Saying goodbye to a beloved airplane

The flight was supposed to be pretty much a routine trip, though not really a happy one. I was relocating my turbocharged 1984 Cessna TU206G amphibian from West Palm Beach, Florida, to St. Cloud, Minnesota. Economics had demanded that I sell the marvelous ship, and I was delivering it to the buyer.

Are you ready? Flying the Alaska bush

I’m going to fly along with you as you take your Cessna 206 Stationair II for a flight to pick up a client out in the flat country beyond the Alaska Range. Your client lives in a log cabin along the Kuskokwim River, downstream from the village of Aniak. You’ve made sure to have the necessary flight charts with you.

A white knuckle flight – even for an Alaska bush pilot

After having flown the Alaska bush country for more than 35 years, and racking up more than 18,000 hours of such foolishness, the mountains and almost consistently terrible weather had inured me to most flights that stateside pilots would find truly white knuckle experiences. Of my many, many bush flights over the years, this one was perhaps the most sobering.

Pilots really are made, not born… I’m proof

George gave me my first hour of dual instruction that day. Flying over a world covered in the flat white of a fresh snow, I was lost from the moment the wheels left the ground until the engine was shut down an hour later. I knew right then that I was never destined to fly. How in the hell did anyone up there know where he was? I was truly discouraged and downhearted.

The most inherently dangerous of all flying techniques

It’s unwise, it’s in contravention of standing FARs, and it is – without argument – the most inherently dangerous of all flying techniques. It puts crop dusting, aerobatics, and banner towing up in the bleachers. It’s far more dangerous than flying as a salmon spotter for the Alaska fishing industry. Except for herring spotting, that is, which is in a category of its own.

An upside down landing on a remote Alaska strip

When the Cessna went up ever so slowly, pausing when the cowling slipped into the snow cover, I still thought we’d be all right. Instead of settling back to earth, though, the tail paused for an eternity—and then went slowly over to put us upside down on this very remote bush strip. Our world was upside down and we were now really in for it…

An unusual first solo, Alaska-style

It was on a Friday the Thirteenth, in April of 1956, that I soloed out at Lake Hood Seaplane Base in Anchorage, Alaska. I had waited for several months for this date, as I had, for some misguided reason, always thought of Friday the Thirteenth as a lucky day for me. I’d had eight and one-half hours of dual instruction up to that point, and my instructor thought that I was ready.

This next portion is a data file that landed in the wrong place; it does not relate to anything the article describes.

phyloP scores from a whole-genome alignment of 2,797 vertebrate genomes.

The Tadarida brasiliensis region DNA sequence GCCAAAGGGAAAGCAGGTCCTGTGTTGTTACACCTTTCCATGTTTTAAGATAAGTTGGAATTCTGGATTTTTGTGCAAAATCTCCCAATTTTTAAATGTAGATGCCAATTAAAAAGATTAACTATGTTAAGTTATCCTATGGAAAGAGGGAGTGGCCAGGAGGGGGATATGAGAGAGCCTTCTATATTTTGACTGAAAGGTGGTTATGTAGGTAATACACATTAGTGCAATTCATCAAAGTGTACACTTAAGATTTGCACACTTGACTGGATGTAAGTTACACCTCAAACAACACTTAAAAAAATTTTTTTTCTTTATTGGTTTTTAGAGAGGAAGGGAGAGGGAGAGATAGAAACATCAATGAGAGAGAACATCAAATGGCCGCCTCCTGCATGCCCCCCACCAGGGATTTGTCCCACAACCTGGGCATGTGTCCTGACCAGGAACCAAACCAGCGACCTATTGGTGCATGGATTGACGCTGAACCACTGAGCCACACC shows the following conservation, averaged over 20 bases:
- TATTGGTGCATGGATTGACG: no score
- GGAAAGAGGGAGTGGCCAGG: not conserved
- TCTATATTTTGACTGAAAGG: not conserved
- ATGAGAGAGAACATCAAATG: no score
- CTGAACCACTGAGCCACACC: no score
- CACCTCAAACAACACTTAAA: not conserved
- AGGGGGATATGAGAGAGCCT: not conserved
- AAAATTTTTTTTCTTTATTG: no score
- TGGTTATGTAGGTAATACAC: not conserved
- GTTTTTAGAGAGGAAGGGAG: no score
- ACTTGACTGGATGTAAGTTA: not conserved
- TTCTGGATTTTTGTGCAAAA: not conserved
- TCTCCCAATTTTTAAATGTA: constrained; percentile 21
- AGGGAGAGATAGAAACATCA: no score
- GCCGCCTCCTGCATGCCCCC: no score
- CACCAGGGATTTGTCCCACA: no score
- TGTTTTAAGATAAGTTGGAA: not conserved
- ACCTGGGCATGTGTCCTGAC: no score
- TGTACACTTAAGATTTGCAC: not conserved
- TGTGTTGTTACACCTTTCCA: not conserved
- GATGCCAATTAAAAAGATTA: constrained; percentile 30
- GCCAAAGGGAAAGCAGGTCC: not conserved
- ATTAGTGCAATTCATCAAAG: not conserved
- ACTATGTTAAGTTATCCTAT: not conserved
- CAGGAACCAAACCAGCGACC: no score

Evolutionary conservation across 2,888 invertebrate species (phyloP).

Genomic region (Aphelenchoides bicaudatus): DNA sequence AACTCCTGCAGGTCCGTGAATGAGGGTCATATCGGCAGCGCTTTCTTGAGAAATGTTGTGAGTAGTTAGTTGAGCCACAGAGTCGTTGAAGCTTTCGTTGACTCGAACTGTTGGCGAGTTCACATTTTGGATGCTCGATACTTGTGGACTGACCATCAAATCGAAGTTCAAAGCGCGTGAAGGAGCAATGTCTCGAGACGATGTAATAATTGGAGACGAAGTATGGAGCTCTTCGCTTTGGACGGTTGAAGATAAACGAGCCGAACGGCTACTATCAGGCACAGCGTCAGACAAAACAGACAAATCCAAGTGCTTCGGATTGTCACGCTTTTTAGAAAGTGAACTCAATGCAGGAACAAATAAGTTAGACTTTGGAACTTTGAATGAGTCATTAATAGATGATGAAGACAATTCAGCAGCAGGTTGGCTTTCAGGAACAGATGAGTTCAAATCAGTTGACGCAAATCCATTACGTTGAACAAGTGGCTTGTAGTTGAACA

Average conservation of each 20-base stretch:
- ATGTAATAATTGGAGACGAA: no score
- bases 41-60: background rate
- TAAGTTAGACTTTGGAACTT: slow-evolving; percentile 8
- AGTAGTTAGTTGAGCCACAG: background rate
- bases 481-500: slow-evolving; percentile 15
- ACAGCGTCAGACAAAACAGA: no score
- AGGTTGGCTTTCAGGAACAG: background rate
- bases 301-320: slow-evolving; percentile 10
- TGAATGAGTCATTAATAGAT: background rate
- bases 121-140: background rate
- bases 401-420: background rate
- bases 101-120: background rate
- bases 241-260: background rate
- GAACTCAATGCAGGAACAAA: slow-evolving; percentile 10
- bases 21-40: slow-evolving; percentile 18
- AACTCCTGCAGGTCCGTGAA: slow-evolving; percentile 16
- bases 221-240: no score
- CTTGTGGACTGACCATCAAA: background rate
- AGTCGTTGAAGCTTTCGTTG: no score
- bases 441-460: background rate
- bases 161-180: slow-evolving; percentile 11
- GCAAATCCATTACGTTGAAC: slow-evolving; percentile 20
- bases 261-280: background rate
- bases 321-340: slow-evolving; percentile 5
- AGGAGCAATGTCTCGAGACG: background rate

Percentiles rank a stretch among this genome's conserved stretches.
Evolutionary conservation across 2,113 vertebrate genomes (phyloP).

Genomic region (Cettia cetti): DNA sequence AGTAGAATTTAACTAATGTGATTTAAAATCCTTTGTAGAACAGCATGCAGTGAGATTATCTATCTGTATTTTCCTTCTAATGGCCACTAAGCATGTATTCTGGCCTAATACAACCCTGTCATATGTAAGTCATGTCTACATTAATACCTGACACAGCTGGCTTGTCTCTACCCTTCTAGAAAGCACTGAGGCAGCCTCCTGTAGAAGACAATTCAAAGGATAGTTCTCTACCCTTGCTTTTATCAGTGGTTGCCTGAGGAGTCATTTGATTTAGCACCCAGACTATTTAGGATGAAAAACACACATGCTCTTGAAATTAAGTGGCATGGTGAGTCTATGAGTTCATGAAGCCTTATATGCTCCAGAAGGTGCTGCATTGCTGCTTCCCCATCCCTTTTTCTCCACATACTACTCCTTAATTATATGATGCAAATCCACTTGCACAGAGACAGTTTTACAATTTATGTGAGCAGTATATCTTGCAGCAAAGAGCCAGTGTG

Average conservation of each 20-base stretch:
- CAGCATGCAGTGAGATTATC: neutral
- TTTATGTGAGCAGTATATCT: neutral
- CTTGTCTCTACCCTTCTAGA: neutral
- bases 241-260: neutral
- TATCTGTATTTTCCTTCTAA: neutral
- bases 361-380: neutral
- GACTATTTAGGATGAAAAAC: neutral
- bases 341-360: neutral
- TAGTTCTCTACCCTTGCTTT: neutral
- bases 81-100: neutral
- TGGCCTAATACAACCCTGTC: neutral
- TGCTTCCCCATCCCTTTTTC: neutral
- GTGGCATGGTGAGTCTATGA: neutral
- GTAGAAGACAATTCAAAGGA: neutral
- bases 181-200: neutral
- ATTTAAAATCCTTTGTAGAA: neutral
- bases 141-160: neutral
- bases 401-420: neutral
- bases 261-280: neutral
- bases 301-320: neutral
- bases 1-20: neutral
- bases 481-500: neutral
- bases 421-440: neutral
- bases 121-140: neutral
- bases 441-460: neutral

Really low on fuel in a thirsty Super Cub

The days are short, and quickly getting shorter, in Alaska’s September, and it was nearly dark as I readied my Super Cub for the return flight. I took from the guide’s avgas cache only what was necessary to make the safe flight back to Merrill Field that night. I carried no reserve fuel. I didn’t like to do that, but sometimes we found it necessary in bush operations.

It wasn’t my fault – an unusual Alaska accident

A loud BANG, followed by a serious rocking of his rig, told the driver that something was now amiss. His truck had lurched to the right, just in time for the driver to witness the landing airplane slam into the left side of his truck. Aw, horse feathers!

Devil Canyon Christmas

After landing at Anchorage, I tied my faithful little ship down and silently thanked the guys at the Cessna plant for their stable and dependable Stationair. And, yes—it had been a lousy way to spend Christmas Eve…

11 questions for Alaska bush pilot Mort Mason

Here’s another in our series of Air Facts questions for aviation community members. Mort is a longtime Alaska bush pilot, now retired and living in Florida. Mort is the real deal when it comes to bush pilots and we knew he would have some fascinating insights.

The Caribou Mountain incident

Legendary Alaskan bush pilot Mort Mason has had plenty of nervous moments in his career. In this article, he shares the story of a mountain landing gone awry, and how even an experienced pilot can learn something new from every flight.